The table accompanying this article displays the wording of the items and the responses of the youth, mothers, and fathers. We have combined the "strongly" and "somewhat" choices into "disagree" and "agree" columns (though we have preserved the original data in other analyses). We added the "dis agree" and "agree" responses and then subtracted that sum from 100 percent to tabulate the "undecided" category.
We wrote most items as positive statements, and so the "agree" column most closely reflects traditional Adventist teachings. However, for items 11, 14, 17, 19, and 21, "disagree" is more traditional, so we reversed the scoring on these items when we computed the overall VAS scores. Items 7 and 9 appear to be in a class by themselves. Their content seems to harmonize with Biblical and church principles. Yet some very traditional respondents reject them, while some nontraditional family members affirm them. For this reason we did not include them in computing the VAS.
This effect is masked in the table for item 7, racial harmony, since respondents overwhelmingly affirmed this statement. It is seen more easily in item 9, the equality of women. While the majority in all three groups favor it, the greatest support comes from the youth, who are the least traditional on most items.
An inspection of the table reveals that the youth are loyal to Adventist teachings on the majority of items. Two thirds or more take the traditional position on most of the twenty-two statements. Agreement is high on doctrinal and personal piety issues. As to lifestyles, however, the picture is mixed. Temperance advocates will be pleased that 90 percent reject alcohol and tobacco, and 84 percent turn thumbs down on drugs. Further, 83 percent regard homosexual behavior as sin. In other lifestyles areas, though, we find a definite drift from traditional Adventist teachings.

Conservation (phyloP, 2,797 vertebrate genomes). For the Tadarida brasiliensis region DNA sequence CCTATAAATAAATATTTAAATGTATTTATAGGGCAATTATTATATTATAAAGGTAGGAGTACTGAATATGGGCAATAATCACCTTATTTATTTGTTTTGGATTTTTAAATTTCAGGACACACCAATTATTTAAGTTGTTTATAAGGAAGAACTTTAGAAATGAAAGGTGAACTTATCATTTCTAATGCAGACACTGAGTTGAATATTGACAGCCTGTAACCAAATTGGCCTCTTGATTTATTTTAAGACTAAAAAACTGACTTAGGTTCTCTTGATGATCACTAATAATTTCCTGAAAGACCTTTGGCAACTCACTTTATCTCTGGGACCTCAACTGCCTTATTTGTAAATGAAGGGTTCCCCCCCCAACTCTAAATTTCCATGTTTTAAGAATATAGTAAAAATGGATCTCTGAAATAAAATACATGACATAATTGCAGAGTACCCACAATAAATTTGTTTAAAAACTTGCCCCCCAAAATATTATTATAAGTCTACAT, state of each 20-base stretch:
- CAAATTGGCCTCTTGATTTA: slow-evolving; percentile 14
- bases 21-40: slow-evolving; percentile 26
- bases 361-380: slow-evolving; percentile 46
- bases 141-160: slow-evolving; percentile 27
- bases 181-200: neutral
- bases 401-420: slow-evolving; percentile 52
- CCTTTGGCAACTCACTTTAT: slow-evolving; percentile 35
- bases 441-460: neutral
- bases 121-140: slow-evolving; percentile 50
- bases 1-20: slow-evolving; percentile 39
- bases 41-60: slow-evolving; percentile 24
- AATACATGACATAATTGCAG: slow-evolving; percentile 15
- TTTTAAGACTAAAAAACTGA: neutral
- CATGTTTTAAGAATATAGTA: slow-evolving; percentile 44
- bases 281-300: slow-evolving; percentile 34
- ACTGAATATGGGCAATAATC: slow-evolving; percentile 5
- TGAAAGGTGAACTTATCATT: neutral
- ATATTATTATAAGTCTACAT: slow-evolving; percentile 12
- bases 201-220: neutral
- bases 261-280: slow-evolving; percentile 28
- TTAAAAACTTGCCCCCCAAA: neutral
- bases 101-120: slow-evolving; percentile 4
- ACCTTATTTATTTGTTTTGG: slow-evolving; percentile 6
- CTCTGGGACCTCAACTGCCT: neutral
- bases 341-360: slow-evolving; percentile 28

For instance, only 62 percent of the youth believe premarital sex to be wrong under all circumstances, while 19 per cent would allow it if the couple really love each other, and another 19 percent are undecided. Slightly more than half see vegetarianism as a preferred lifestyle (58 percent), and most would not condone killing under any circumstances (51 percent).
On five items, less than half concur with the traditional position. While 49 percent agree that premarital petting is wrong, 20 percent disagree, and 31 percent are undecided—the largest pro portion undecided regarding any item. Only 48 percent oppose decorative jewelry, and 46 percent would not accept divorce as a valid option if the marriage is unhappy.
While these three items have only a minority on the traditional side, the traditionals still outnumber the nontraditionals (undecideds making up the difference). But on two items the nontraditionals actually lead. Only 35 per cent agree that abortion is never an option, while 38 percent believe it is, and 27 percent are undecided (second highest proportion of undecideds). Least traditional of all, 62 percent believe it is all right to attend the movies, and only 21 percent disagree.
When we compare the youth percent ages with those of the mothers and fathers, it is apparent that the parents are generally more traditional than the young people. On the VAS, where the higher the score, the more traditional the person, mothers averaged 85.7, fathers 82.6, and youth 77.2. However, mothers and fathers reject movies by only a slight margin, and a plurality of both mothers and fathers would allow abortion under some circumstances.
We might summarize the table by saying that typical Adventist families still strongly support many traditional values, but that our standards on marriage, family, and social purity are in real danger. (We recognize that the church has no official teaching on abortion but believe that majority sentiment has historically been against it.) Most serious, the Adventist stand on movies appears a lost cause, with only a fifth of the youth in harmony with it and less than half their parents supporting the traditional view.
Does any relationship exist between values held and the demographic items? We asked each respondent, "Are you a baptized member of the Seventh-day Adventist Church?" Eighty-seven per cent of the youth, 91 percent of the fathers, and 98 percent of the mothers replied Yes. On twelve of the items and on the VAS, youth who had been baptized were somewhat more likely to be traditional than those who had not. The strongest relationship, not surprisingly, was on item 2, the true remnant church. We found moderate relation ships on the VAS and items 3 and 22. Items 1, 4, 6, 7, 8, 12, 13, 15, and 19 showed a weak relationship to church membership, while other items exhibited no significant relationship with it.